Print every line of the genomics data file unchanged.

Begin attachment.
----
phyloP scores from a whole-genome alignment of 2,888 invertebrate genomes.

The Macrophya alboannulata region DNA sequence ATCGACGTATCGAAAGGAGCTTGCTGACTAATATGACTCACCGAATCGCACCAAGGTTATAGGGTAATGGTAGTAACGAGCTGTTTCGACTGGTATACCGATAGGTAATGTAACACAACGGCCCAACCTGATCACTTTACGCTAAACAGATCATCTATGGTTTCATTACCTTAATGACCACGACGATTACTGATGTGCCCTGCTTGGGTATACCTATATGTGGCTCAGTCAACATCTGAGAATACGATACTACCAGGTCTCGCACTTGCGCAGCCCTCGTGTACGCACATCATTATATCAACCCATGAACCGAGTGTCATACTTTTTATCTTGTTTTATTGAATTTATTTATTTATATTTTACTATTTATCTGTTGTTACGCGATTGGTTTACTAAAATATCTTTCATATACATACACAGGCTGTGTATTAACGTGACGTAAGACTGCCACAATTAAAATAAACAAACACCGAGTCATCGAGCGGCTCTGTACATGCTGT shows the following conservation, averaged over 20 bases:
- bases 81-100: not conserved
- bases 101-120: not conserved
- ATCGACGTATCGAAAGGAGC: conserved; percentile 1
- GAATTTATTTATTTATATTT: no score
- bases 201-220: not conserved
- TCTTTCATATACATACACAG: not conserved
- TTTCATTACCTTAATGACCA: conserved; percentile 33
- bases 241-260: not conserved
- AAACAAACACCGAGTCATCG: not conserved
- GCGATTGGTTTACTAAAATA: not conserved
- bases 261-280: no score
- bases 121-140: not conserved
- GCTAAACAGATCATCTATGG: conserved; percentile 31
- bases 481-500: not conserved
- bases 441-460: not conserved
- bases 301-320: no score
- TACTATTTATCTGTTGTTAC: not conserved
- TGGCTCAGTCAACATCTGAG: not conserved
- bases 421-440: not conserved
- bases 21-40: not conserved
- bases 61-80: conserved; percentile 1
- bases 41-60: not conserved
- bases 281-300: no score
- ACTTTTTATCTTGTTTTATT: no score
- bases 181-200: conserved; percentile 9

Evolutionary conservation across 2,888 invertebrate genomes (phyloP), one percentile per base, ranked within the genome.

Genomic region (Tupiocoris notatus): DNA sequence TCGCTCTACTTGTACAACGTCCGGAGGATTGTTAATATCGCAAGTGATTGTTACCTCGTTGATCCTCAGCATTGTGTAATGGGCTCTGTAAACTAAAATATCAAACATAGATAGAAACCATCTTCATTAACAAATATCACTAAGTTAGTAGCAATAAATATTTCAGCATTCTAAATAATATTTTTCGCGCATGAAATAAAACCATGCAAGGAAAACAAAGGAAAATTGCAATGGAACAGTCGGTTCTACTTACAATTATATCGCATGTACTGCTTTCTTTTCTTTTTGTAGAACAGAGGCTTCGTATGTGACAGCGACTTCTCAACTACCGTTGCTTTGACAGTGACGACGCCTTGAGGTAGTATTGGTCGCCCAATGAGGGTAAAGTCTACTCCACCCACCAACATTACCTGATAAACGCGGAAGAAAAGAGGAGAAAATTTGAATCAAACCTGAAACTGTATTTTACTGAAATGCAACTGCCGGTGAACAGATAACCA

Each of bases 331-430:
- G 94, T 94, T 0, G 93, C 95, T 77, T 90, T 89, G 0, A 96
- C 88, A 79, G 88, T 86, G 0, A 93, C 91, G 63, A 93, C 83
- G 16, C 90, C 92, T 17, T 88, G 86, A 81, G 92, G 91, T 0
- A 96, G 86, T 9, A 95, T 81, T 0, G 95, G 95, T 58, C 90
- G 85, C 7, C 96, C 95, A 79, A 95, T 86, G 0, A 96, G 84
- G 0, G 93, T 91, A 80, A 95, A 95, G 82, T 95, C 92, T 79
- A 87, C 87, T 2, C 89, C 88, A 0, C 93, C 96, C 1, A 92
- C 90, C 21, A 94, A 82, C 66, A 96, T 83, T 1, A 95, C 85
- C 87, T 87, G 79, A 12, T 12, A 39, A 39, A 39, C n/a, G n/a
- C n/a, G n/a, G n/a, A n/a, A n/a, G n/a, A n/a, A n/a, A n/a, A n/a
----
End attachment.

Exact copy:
phyloP scores from a whole-genome alignment of 2,888 invertebrate genomes.

The Macrophya alboannulata region DNA sequence ATCGACGTATCGAAAGGAGCTTGCTGACTAATATGACTCACCGAATCGCACCAAGGTTATAGGGTAATGGTAGTAACGAGCTGTTTCGACTGGTATACCGATAGGTAATGTAACACAACGGCCCAACCTGATCACTTTACGCTAAACAGATCATCTATGGTTTCATTACCTTAATGACCACGACGATTACTGATGTGCCCTGCTTGGGTATACCTATATGTGGCTCAGTCAACATCTGAGAATACGATACTACCAGGTCTCGCACTTGCGCAGCCCTCGTGTACGCACATCATTATATCAACCCATGAACCGAGTGTCATACTTTTTATCTTGTTTTATTGAATTTATTTATTTATATTTTACTATTTATCTGTTGTTACGCGATTGGTTTACTAAAATATCTTTCATATACATACACAGGCTGTGTATTAACGTGACGTAAGACTGCCACAATTAAAATAAACAAACACCGAGTCATCGAGCGGCTCTGTACATGCTGT shows the following conservation, averaged over 20 bases:
- bases 81-100: not conserved
- bases 101-120: not conserved
- ATCGACGTATCGAAAGGAGC: conserved; percentile 1
- GAATTTATTTATTTATATTT: no score
- bases 201-220: not conserved
- TCTTTCATATACATACACAG: not conserved
- TTTCATTACCTTAATGACCA: conserved; percentile 33
- bases 241-260: not conserved
- AAACAAACACCGAGTCATCG: not conserved
- GCGATTGGTTTACTAAAATA: not conserved
- bases 261-280: no score
- bases 121-140: not conserved
- GCTAAACAGATCATCTATGG: conserved; percentile 31
- bases 481-500: not conserved
- bases 441-460: not conserved
- bases 301-320: no score
- TACTATTTATCTGTTGTTAC: not conserved
- TGGCTCAGTCAACATCTGAG: not conserved
- bases 421-440: not conserved
- bases 21-40: not conserved
- bases 61-80: conserved; percentile 1
- bases 41-60: not conserved
- bases 281-300: no score
- ACTTTTTATCTTGTTTTATT: no score
- bases 181-200: conserved; percentile 9

Evolutionary conservation across 2,888 invertebrate genomes (phyloP), one percentile per base, ranked within the genome.

Genomic region (Tupiocoris notatus): DNA sequence TCGCTCTACTTGTACAACGTCCGGAGGATTGTTAATATCGCAAGTGATTGTTACCTCGTTGATCCTCAGCATTGTGTAATGGGCTCTGTAAACTAAAATATCAAACATAGATAGAAACCATCTTCATTAACAAATATCACTAAGTTAGTAGCAATAAATATTTCAGCATTCTAAATAATATTTTTCGCGCATGAAATAAAACCATGCAAGGAAAACAAAGGAAAATTGCAATGGAACAGTCGGTTCTACTTACAATTATATCGCATGTACTGCTTTCTTTTCTTTTTGTAGAACAGAGGCTTCGTATGTGACAGCGACTTCTCAACTACCGTTGCTTTGACAGTGACGACGCCTTGAGGTAGTATTGGTCGCCCAATGAGGGTAAAGTCTACTCCACCCACCAACATTACCTGATAAACGCGGAAGAAAAGAGGAGAAAATTTGAATCAAACCTGAAACTGTATTTTACTGAAATGCAACTGCCGGTGAACAGATAACCA

Each of bases 331-430:
- G 94, T 94, T 0, G 93, C 95, T 77, T 90, T 89, G 0, A 96
- C 88, A 79, G 88, T 86, G 0, A 93, C 91, G 63, A 93, C 83
- G 16, C 90, C 92, T 17, T 88, G 86, A 81, G 92, G 91, T 0
- A 96, G 86, T 9, A 95, T 81, T 0, G 95, G 95, T 58, C 90
- G 85, C 7, C 96, C 95, A 79, A 95, T 86, G 0, A 96, G 84
- G 0, G 93, T 91, A 80, A 95, A 95, G 82, T 95, C 92, T 79
- A 87, C 87, T 2, C 89, C 88, A 0, C 93, C 96, C 1, A 92
- C 90, C 21, A 94, A 82, C 66, A 96, T 83, T 1, A 95, C 85
- C 87, T 87, G 79, A 12, T 12, A 39, A 39, A 39, C n/a, G n/a
- C n/a, G n/a, G n/a, A n/a, A n/a, G n/a, A n/a, A n/a, A n/a, A n/a